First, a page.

sits atop
a box full of poems

that are about
beauty and irresolvable

Dogs and drunks are louder
than warfare,
the silence is white canvas
my world spits on,
I cry
for my father
who held my
hand when he was dying,
blind in both eyes
and asking
if I paid good money
for the haircut,
do I love you
do you love me
was I good enough
to be your Father?

Moon over PB and La Jolla,
stalking of streets,
the grunts
from bus stops
and passenger windows,
years of
lawns and alleys
where all the growing up
was done,
moon a search light
in a sky the black and continuous
like that's all there is
when I close
my eyes
and everyone and thing is gone in a snap,
only music
and memory in the dark,
moon of three decades lasting
all it's
my life a death
by million cuts,
the shadows of buildings,
light from windows,
lives going on,
work being done,
neither talking
to god
nor the devil
but rather to
the light,
moon of all my years,
pale cratered smirker,
whose eyes
are those
of my father who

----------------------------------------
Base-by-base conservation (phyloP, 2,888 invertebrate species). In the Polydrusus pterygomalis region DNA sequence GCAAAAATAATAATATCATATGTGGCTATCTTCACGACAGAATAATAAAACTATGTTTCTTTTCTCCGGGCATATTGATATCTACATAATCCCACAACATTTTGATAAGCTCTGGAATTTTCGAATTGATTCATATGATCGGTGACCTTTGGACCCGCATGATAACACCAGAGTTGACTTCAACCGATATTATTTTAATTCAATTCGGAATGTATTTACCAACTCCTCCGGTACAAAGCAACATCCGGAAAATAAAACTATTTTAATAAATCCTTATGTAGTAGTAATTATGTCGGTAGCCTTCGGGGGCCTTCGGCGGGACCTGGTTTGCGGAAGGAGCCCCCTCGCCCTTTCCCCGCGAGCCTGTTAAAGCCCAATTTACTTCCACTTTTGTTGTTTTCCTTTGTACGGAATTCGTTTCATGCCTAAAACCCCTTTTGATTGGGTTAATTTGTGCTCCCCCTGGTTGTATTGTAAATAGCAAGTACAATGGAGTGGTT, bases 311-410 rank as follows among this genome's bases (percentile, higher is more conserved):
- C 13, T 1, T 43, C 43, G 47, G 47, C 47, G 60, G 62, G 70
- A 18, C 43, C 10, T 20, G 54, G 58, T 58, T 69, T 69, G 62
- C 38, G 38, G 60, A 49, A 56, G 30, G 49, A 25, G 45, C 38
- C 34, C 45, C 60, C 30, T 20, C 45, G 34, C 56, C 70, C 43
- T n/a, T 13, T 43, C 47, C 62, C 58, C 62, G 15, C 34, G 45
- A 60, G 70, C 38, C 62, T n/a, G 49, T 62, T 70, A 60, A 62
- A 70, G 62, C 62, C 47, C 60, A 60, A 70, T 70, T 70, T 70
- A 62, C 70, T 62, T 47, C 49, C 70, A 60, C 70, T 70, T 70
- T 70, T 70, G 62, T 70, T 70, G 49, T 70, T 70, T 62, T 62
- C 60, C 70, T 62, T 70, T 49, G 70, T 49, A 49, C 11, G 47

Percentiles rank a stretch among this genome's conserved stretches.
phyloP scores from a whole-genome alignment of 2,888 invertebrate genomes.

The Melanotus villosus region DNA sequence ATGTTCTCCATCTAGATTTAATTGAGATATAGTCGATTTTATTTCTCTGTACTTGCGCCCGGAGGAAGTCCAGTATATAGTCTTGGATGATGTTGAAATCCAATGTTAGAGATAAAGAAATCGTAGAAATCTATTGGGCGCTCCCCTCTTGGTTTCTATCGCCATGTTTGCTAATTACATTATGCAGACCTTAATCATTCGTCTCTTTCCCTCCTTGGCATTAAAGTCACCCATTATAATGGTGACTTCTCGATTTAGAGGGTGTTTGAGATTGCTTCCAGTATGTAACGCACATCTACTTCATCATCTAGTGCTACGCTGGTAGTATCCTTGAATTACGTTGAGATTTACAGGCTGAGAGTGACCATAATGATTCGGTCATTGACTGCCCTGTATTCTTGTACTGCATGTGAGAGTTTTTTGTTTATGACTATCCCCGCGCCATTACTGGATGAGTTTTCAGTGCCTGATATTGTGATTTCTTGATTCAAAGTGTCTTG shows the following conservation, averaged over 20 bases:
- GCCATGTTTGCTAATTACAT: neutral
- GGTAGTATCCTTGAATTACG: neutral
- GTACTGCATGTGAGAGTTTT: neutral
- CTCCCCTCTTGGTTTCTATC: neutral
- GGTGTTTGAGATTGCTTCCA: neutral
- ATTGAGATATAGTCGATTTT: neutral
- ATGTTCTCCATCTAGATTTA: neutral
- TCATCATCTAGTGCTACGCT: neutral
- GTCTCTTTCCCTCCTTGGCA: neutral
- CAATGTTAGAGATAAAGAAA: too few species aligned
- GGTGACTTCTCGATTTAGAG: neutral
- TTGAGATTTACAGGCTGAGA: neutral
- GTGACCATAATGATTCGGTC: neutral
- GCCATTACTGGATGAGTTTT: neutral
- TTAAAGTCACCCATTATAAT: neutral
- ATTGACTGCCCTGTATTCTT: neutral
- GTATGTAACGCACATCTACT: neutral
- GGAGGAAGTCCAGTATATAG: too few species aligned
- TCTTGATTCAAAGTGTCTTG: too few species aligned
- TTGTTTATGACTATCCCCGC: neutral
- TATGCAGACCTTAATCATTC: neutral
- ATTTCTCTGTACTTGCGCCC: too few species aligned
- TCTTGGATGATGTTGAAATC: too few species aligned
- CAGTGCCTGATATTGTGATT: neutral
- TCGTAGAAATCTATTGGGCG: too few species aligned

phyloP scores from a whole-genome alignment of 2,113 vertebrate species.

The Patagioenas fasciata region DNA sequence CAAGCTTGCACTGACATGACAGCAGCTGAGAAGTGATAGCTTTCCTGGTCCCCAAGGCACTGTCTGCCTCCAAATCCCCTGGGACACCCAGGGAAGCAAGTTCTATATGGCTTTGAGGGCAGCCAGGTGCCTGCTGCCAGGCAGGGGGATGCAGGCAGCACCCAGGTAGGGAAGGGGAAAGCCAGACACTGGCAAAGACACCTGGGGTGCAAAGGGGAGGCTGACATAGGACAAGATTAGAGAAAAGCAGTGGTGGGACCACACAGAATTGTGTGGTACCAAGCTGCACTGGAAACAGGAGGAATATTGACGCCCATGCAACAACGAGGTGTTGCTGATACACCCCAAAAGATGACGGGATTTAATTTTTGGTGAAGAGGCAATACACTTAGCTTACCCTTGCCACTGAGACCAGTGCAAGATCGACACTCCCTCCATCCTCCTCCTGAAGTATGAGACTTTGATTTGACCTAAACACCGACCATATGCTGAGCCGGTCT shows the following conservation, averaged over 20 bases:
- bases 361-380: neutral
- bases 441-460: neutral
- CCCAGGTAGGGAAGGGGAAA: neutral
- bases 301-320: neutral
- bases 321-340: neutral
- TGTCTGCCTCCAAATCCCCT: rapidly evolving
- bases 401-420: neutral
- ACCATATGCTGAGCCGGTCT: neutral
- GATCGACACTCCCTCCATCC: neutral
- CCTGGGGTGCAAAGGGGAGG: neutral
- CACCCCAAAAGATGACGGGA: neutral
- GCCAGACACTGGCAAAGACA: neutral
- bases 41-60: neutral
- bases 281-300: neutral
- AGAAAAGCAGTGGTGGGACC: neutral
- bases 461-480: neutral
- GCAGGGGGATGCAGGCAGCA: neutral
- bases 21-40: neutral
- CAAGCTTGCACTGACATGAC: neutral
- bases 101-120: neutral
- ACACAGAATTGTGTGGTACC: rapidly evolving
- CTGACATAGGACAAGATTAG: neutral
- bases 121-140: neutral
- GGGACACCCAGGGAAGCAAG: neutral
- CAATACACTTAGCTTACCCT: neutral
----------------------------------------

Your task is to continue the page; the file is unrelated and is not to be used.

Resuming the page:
loved me
beyond the reach of his years
and the light of his eyes that
died on the
day when
surrendered itself to
the other side of the
moon that never sets
but instead rises
to cloudless heights
words suggests
but leave nameless,
anonymous as whispers
in an ear from
a ghost
looking over my shoulder.

Call Me Fishmeal

Never along docks in dreams
did fish never not stink
and reek within a week of
being slapped twixt both ears
with a deceased crossed eyed mackerel,

Never did she say to he the other
that her mother wanted me rather
that than him, gather cans on a whim
he utters and gnaws on a toothpick
parsing spaces 'tween teeth lined
up like yellow picket fences, oh, have i
given offenses? how may i atone
as she he and fates clustered 'round